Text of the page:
Embodiment, Symbolism and Formalism in Undergraduate Mathematics Education

Plenary Speaker
David Tall
The University of Warwick

This presentation will relate to a range of contemporary theoretical perspectives by presenting a framework of three modes of thinking that operate so differently as to present essentially three distinct ‘worlds of mathematics’—conceptual embodiment, proceptual symbolism and axiomatic formalism—which will be abbreviated in the context of this theoretical framework to embodiment, symbolism and formalism. Human learning will be addressed in terms of compression of knowledge in which important aspects of a situation are named and built into rich thinkable concepts that enable thinking to be performed by making connections between the thinkable concepts to build successively more sophisticated conceptual structures. In this way, any new concept needs to be seen in the light of previous experience, building on aspects within the individual’s concept image that I call met-befores. Symbolism builds on earlier embodied and symbolic met-befores; formalism builds on earlier embodied, symbolic and formal met-befores. All three operate with ongoing interchange between them.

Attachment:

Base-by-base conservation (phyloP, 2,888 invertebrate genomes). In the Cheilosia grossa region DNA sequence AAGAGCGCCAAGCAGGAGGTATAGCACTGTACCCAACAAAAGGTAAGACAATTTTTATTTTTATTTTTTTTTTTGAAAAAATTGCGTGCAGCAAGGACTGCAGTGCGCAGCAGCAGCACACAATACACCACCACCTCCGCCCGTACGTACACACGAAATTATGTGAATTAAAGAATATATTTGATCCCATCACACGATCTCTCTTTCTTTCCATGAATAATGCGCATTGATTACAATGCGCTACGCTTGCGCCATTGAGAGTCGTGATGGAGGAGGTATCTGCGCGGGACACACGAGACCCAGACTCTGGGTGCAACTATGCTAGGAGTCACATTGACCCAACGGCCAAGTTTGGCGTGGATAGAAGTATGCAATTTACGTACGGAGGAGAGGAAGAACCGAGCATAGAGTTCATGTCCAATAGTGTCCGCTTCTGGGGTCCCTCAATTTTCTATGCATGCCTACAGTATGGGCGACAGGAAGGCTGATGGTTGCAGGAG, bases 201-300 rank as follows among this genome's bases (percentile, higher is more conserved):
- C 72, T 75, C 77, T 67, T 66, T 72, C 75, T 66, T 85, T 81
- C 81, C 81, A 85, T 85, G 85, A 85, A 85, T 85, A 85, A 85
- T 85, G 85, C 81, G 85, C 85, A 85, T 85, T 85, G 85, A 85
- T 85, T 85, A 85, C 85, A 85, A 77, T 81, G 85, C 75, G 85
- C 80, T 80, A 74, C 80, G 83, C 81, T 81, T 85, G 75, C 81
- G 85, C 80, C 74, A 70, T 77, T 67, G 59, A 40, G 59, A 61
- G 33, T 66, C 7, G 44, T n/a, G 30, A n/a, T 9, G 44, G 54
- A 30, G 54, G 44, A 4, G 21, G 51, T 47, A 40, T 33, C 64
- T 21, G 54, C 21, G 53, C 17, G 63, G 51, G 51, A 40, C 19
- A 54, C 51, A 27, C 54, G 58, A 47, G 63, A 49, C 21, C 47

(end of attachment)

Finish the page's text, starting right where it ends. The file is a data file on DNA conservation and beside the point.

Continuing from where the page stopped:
To illustrate the power of embodiment to underpin formal thinking, the embodied notion of local straightness will be contrasted with the symbolic notion of local linearity to show that while the latter has great computational power, it lacks the embodied meanings that lead naturally to significant formal meanings in mathematical analysis. On the other hand, proceptual computations in many areas such as groups, vector spaces, mathematical analysis will be shown to lead not only to formal definitions but also to structure theorems that provide deeply meaningful embodiments.

The presentation will consider a range of recent studies which show how embodied met-befores can both enhance and impede formal thinking and discuss how a combination of (conceptual) embodiment, (proceptual) symbolism and (axiomatic) formalism relates to the all-embracing Lakoffian concept of embodiment, and process-object encapsulation that is the main focus of APOS theory.

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